Roger D. Fisher’s ideas about negotiations have always sounded somewhat fuzzy. The Harvard law professor, who died recently at 90, was known for his 1981 best-seller with the hokey title “Getting to Yes.” The book’s big insight was that negotiators should look beyond incompatible positions and find a “win-win” solution.
But there’s nothing fuzzy about the impact of Fisher’s collaborative approach. Even before the book made Fisher famous, President Jimmy Carter used Fisher’s tactic of controlling a working draft agreement to streamline Egyptian and Israeli negotiations at Camp David. Fisher persuaded White House aides that it was worthwhile for President Reagan to attend a 1985 summit with Mikhail Gorbachev even without a concrete agenda. Apartheid-era South African leaders, Peruvian hostage negotiators, and NATO soldiers in Afghanistan have all turned to Fisher’s tactics in seeking ways out of sticky situations.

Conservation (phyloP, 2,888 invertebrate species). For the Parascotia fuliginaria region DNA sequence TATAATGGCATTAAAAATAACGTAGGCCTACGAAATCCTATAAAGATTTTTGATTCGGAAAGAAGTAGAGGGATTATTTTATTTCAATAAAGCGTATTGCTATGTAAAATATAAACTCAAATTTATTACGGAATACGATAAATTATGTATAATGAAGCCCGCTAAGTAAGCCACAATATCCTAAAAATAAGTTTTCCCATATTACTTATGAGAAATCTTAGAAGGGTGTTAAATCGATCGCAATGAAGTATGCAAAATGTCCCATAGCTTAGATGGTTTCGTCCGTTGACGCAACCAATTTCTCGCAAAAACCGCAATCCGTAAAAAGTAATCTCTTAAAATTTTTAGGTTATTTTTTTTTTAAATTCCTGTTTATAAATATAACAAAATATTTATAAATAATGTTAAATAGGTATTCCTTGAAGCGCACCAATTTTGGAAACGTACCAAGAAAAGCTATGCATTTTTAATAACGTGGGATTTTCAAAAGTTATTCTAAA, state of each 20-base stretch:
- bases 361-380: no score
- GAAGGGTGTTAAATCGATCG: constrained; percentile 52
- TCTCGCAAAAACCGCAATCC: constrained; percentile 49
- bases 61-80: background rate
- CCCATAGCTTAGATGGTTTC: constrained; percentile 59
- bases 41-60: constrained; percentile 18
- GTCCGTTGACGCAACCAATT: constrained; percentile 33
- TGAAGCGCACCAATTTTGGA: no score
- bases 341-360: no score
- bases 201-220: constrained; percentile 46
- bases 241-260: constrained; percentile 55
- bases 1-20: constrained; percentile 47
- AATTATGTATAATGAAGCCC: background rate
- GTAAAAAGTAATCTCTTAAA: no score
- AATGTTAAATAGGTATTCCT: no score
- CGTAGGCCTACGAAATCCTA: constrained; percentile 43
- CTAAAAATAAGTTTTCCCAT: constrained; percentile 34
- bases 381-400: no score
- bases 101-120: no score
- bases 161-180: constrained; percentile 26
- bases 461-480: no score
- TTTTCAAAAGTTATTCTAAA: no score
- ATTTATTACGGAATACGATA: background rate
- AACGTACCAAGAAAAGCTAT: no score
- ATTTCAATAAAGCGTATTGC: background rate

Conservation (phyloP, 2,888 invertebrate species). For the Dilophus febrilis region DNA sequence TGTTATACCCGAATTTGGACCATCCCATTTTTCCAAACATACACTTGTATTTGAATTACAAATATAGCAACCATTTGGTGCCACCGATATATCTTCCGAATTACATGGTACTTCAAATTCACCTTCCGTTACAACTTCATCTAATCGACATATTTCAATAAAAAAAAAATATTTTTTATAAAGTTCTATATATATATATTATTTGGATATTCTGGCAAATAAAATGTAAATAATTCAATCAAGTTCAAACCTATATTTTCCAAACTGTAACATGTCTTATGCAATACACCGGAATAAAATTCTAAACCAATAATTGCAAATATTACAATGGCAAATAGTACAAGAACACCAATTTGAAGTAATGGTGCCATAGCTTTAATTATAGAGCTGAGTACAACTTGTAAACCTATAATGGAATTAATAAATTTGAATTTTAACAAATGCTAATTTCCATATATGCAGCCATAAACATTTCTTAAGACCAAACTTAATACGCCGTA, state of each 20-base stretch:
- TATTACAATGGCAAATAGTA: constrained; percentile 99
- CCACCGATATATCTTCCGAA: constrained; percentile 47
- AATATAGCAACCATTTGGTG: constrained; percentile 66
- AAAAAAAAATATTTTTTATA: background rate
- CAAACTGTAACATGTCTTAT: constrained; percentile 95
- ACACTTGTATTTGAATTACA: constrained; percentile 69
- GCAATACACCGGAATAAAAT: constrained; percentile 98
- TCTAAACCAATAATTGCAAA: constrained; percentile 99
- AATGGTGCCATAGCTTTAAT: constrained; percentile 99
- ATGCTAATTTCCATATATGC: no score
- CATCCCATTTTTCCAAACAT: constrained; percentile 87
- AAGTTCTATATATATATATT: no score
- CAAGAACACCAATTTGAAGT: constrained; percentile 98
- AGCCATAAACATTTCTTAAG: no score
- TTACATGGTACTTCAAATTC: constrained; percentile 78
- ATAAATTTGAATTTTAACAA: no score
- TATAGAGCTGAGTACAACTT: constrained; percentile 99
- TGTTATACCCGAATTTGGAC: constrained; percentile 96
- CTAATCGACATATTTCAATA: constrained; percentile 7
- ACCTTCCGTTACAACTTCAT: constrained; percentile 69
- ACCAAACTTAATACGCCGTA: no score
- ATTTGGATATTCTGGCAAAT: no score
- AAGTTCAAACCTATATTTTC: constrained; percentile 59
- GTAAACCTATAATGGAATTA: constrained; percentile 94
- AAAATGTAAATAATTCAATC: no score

“Getting to Yes” seems like common sense today. But that’s due in part to Fisher’s ability to spread his ideas around the globe, in a host of different situations. His work has been a “win-win” for everyone.